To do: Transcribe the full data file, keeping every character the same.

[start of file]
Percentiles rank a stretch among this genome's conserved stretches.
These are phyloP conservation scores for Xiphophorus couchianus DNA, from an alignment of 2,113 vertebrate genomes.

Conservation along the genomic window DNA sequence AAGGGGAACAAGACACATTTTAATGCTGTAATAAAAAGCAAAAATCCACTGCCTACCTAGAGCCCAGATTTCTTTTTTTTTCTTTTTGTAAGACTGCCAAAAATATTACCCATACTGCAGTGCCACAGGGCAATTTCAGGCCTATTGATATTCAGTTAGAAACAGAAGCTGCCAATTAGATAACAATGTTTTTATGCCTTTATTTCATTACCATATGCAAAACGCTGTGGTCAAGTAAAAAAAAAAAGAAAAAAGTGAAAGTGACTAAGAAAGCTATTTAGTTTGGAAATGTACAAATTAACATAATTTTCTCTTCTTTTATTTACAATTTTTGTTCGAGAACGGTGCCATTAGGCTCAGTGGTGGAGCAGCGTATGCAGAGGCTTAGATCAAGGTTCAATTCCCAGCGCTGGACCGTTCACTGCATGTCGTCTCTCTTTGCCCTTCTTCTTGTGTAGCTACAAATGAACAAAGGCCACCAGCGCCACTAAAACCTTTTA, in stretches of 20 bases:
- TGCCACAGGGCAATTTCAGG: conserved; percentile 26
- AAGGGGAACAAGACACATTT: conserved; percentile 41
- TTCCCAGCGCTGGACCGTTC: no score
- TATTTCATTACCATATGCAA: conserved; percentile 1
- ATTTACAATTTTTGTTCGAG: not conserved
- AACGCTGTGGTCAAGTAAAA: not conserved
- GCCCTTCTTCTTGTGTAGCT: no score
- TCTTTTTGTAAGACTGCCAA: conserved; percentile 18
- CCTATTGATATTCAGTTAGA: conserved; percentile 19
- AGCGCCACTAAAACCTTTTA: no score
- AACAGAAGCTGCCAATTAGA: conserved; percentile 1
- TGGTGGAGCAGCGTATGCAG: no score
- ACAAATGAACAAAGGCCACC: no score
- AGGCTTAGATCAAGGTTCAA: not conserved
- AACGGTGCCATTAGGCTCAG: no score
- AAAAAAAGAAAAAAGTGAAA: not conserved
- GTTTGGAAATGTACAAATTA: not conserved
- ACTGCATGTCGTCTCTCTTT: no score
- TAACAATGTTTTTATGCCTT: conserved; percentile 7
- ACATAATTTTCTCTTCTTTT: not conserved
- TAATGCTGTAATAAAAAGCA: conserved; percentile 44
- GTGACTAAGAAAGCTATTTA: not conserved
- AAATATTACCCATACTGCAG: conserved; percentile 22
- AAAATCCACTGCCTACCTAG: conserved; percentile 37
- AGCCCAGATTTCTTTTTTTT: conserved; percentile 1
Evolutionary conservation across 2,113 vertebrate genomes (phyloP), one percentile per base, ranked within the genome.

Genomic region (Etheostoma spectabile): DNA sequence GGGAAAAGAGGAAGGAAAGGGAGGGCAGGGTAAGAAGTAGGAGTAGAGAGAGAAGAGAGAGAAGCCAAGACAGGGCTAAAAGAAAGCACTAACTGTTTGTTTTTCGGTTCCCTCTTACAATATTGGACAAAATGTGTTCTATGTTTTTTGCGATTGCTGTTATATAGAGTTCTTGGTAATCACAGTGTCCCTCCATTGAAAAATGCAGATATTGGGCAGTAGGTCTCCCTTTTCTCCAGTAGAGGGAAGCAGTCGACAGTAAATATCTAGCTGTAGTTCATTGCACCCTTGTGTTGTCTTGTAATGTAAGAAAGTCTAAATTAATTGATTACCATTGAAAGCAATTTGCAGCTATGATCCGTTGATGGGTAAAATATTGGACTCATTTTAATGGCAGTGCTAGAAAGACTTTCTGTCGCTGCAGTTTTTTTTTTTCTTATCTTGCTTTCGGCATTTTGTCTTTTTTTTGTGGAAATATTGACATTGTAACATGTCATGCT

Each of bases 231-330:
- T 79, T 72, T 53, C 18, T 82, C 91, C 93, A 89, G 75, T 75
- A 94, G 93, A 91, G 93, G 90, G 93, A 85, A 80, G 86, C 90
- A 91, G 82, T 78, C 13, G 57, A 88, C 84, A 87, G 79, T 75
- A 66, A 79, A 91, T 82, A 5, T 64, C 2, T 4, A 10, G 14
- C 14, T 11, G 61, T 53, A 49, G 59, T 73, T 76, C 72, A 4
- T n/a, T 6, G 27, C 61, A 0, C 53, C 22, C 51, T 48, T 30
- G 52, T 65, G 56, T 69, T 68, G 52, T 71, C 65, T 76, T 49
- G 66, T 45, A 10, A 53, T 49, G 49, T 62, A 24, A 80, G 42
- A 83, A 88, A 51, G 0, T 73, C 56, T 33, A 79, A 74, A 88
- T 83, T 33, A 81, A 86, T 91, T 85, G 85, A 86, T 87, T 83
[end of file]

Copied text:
Percentiles rank a stretch among this genome's conserved stretches.
These are phyloP conservation scores for Xiphophorus couchianus DNA, from an alignment of 2,113 vertebrate genomes.

Conservation along the genomic window DNA sequence AAGGGGAACAAGACACATTTTAATGCTGTAATAAAAAGCAAAAATCCACTGCCTACCTAGAGCCCAGATTTCTTTTTTTTTCTTTTTGTAAGACTGCCAAAAATATTACCCATACTGCAGTGCCACAGGGCAATTTCAGGCCTATTGATATTCAGTTAGAAACAGAAGCTGCCAATTAGATAACAATGTTTTTATGCCTTTATTTCATTACCATATGCAAAACGCTGTGGTCAAGTAAAAAAAAAAAGAAAAAAGTGAAAGTGACTAAGAAAGCTATTTAGTTTGGAAATGTACAAATTAACATAATTTTCTCTTCTTTTATTTACAATTTTTGTTCGAGAACGGTGCCATTAGGCTCAGTGGTGGAGCAGCGTATGCAGAGGCTTAGATCAAGGTTCAATTCCCAGCGCTGGACCGTTCACTGCATGTCGTCTCTCTTTGCCCTTCTTCTTGTGTAGCTACAAATGAACAAAGGCCACCAGCGCCACTAAAACCTTTTA, in stretches of 20 bases:
- TGCCACAGGGCAATTTCAGG: conserved; percentile 26
- AAGGGGAACAAGACACATTT: conserved; percentile 41
- TTCCCAGCGCTGGACCGTTC: no score
- TATTTCATTACCATATGCAA: conserved; percentile 1
- ATTTACAATTTTTGTTCGAG: not conserved
- AACGCTGTGGTCAAGTAAAA: not conserved
- GCCCTTCTTCTTGTGTAGCT: no score
- TCTTTTTGTAAGACTGCCAA: conserved; percentile 18
- CCTATTGATATTCAGTTAGA: conserved; percentile 19
- AGCGCCACTAAAACCTTTTA: no score
- AACAGAAGCTGCCAATTAGA: conserved; percentile 1
- TGGTGGAGCAGCGTATGCAG: no score
- ACAAATGAACAAAGGCCACC: no score
- AGGCTTAGATCAAGGTTCAA: not conserved
- AACGGTGCCATTAGGCTCAG: no score
- AAAAAAAGAAAAAAGTGAAA: not conserved
- GTTTGGAAATGTACAAATTA: not conserved
- ACTGCATGTCGTCTCTCTTT: no score
- TAACAATGTTTTTATGCCTT: conserved; percentile 7
- ACATAATTTTCTCTTCTTTT: not conserved
- TAATGCTGTAATAAAAAGCA: conserved; percentile 44
- GTGACTAAGAAAGCTATTTA: not conserved
- AAATATTACCCATACTGCAG: conserved; percentile 22
- AAAATCCACTGCCTACCTAG: conserved; percentile 37
- AGCCCAGATTTCTTTTTTTT: conserved; percentile 1
Evolutionary conservation across 2,113 vertebrate genomes (phyloP), one percentile per base, ranked within the genome.

Genomic region (Etheostoma spectabile): DNA sequence GGGAAAAGAGGAAGGAAAGGGAGGGCAGGGTAAGAAGTAGGAGTAGAGAGAGAAGAGAGAGAAGCCAAGACAGGGCTAAAAGAAAGCACTAACTGTTTGTTTTTCGGTTCCCTCTTACAATATTGGACAAAATGTGTTCTATGTTTTTTGCGATTGCTGTTATATAGAGTTCTTGGTAATCACAGTGTCCCTCCATTGAAAAATGCAGATATTGGGCAGTAGGTCTCCCTTTTCTCCAGTAGAGGGAAGCAGTCGACAGTAAATATCTAGCTGTAGTTCATTGCACCCTTGTGTTGTCTTGTAATGTAAGAAAGTCTAAATTAATTGATTACCATTGAAAGCAATTTGCAGCTATGATCCGTTGATGGGTAAAATATTGGACTCATTTTAATGGCAGTGCTAGAAAGACTTTCTGTCGCTGCAGTTTTTTTTTTTCTTATCTTGCTTTCGGCATTTTGTCTTTTTTTTGTGGAAATATTGACATTGTAACATGTCATGCT

Each of bases 231-330:
- T 79, T 72, T 53, C 18, T 82, C 91, C 93, A 89, G 75, T 75
- A 94, G 93, A 91, G 93, G 90, G 93, A 85, A 80, G 86, C 90
- A 91, G 82, T 78, C 13, G 57, A 88, C 84, A 87, G 79, T 75
- A 66, A 79, A 91, T 82, A 5, T 64, C 2, T 4, A 10, G 14
- C 14, T 11, G 61, T 53, A 49, G 59, T 73, T 76, C 72, A 4
- T n/a, T 6, G 27, C 61, A 0, C 53, C 22, C 51, T 48, T 30
- G 52, T 65, G 56, T 69, T 68, G 52, T 71, C 65, T 76, T 49
- G 66, T 45, A 10, A 53, T 49, G 49, T 62, A 24, A 80, G 42
- A 83, A 88, A 51, G 0, T 73, C 56, T 33, A 79, A 74, A 88
- T 83, T 33, A 81, A 86, T 91, T 85, G 85, A 86, T 87, T 83